Accordingly, it is a general object of the present invention to provide a novel and useful table region identification method in which the above described problems are eliminated.

Another and more specific object of the present invention is to provide a table region identification method which allows for a speedy, accurate identification of a table region within a document.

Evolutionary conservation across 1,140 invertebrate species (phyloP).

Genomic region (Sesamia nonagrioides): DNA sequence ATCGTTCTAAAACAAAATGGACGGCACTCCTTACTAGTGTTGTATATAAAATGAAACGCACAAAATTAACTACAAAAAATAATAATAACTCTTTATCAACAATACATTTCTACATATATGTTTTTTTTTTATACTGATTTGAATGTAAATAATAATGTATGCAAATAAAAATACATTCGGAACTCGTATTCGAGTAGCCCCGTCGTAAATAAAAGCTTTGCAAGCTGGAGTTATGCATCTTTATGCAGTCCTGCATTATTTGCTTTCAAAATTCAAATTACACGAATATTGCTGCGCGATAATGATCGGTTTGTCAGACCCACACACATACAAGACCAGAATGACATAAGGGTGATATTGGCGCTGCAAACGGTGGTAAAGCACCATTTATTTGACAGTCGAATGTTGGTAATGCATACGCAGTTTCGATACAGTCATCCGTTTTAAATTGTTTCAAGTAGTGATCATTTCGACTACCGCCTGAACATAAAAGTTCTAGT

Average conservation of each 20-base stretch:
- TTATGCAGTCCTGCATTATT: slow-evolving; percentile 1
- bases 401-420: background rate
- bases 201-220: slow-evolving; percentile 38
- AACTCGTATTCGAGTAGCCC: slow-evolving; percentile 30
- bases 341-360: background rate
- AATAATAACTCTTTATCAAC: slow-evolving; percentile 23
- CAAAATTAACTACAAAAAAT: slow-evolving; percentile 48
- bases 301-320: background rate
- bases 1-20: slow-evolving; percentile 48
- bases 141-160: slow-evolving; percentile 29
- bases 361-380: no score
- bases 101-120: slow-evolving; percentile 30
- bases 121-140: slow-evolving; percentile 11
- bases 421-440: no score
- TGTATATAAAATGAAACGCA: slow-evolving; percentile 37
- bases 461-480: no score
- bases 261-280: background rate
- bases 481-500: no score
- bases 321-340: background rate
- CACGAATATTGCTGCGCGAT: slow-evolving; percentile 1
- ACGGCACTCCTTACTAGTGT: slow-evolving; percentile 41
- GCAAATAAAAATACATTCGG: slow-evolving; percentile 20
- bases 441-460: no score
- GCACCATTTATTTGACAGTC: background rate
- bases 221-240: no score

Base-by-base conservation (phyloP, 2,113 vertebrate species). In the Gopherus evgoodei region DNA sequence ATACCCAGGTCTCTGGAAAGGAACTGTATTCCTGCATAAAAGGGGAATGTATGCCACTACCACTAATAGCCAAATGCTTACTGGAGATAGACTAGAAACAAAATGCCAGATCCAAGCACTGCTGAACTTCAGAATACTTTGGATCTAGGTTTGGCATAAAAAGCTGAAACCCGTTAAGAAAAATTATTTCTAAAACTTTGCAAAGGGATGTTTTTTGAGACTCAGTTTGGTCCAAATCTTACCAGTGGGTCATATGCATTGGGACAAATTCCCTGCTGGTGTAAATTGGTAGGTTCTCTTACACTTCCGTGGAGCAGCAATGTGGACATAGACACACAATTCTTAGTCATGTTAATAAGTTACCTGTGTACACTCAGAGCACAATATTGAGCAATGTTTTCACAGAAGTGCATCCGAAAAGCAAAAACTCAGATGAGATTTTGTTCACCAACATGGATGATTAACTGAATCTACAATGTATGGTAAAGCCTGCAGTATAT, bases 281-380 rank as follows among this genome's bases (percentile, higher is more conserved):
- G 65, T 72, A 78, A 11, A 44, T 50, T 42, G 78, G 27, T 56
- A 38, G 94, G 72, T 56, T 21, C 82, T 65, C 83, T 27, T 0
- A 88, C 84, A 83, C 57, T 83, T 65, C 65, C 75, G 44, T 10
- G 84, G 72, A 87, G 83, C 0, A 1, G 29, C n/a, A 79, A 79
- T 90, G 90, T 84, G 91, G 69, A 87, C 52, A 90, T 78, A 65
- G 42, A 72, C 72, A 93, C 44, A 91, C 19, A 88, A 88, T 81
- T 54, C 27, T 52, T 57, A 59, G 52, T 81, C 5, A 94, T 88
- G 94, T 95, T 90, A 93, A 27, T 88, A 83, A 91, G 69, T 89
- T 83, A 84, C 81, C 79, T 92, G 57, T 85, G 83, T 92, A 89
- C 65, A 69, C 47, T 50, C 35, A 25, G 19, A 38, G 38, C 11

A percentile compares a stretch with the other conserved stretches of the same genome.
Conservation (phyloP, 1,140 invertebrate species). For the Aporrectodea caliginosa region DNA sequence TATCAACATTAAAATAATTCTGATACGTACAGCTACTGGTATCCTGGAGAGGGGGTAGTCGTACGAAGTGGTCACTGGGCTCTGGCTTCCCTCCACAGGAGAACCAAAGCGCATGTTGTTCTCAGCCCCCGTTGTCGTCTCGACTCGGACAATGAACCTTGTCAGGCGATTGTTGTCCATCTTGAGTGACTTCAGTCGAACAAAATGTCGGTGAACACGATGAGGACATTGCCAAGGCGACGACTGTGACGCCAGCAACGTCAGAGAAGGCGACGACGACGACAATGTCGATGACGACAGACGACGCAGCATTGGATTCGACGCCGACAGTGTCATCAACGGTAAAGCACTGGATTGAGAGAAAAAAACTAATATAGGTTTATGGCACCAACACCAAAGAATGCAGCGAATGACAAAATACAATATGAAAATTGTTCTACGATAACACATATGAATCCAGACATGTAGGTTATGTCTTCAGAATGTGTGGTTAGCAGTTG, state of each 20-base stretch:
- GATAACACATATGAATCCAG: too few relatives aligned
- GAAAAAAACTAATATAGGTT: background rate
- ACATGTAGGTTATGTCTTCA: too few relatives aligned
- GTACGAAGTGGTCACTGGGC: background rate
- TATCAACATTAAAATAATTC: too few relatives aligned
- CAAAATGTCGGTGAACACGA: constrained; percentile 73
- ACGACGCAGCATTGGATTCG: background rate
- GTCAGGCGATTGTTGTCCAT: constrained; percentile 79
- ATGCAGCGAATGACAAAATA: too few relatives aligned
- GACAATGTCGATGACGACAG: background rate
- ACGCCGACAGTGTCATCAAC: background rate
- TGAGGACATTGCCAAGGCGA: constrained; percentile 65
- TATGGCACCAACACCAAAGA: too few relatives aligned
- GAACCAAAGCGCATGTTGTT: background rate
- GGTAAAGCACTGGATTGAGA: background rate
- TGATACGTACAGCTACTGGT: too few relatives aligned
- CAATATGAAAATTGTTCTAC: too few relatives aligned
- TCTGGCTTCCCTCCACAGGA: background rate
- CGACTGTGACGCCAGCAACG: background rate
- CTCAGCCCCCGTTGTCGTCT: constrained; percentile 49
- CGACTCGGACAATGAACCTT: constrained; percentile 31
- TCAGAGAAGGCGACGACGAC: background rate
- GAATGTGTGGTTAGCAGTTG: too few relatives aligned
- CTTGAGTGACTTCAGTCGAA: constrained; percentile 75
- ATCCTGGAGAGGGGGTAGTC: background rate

Still another object of the present invention is to provide a method for identifying a table region within an input image data of an original obtained by an optical character apparatus, the method comprising the steps of extracting first sets of runs of successive black picture elements from each of the lines of the input image data, unifying adjacent runs among the first sets of the runs into first rectangles, extracting a second rectangle from among the thus unified first rectangles, the second rectangle having a size greater than a prescribed size, unifying second sets of runs from each of the lines within the second rectangle to extract ruled lines, each of the second sets of the runs having a length greater than a prescribed length, counting the number of the ruled lines thus extracted from the second sets of the runs within the second rectangle, and making a decision on whether the counted number of the ruled lines is greater than a prescribed number, thus allowing a determination that the second rectangle constitutes the table region in the input image data. According to the present invention, it is possible to carry out a speedy identification of a table region with a simple algorithm. And it is possible to identify a table region within a document in an accurate manner. The algorithm used in the table region identification steps according to the present invention is simple enough to ensure a high-speed processing.